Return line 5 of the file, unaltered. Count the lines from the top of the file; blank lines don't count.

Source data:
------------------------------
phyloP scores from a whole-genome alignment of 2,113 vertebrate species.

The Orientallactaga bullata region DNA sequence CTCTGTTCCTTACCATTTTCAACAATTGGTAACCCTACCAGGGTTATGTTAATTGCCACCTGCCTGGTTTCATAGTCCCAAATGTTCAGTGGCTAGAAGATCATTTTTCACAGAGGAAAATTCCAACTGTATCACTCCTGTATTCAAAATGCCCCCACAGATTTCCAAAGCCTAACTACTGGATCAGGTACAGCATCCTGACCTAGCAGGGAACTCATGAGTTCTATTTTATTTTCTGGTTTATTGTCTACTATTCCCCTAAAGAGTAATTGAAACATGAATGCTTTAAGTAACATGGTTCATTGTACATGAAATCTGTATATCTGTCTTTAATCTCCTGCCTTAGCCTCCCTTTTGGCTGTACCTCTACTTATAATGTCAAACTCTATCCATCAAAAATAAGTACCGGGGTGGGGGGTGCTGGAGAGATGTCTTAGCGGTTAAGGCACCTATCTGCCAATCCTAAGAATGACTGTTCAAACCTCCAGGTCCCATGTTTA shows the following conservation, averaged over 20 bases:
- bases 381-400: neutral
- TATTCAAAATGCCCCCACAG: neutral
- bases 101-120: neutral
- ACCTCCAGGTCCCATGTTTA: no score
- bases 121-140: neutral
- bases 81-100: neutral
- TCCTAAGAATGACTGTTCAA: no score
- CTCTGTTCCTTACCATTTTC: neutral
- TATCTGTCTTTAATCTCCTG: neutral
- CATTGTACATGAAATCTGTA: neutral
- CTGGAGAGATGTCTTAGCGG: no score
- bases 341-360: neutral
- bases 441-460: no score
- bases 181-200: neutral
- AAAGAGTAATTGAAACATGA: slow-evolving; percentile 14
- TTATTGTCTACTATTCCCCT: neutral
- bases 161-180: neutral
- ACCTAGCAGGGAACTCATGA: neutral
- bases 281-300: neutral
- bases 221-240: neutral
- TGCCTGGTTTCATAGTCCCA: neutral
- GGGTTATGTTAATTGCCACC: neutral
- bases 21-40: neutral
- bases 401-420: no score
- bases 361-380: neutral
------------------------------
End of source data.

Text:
- bases 101-120: neutral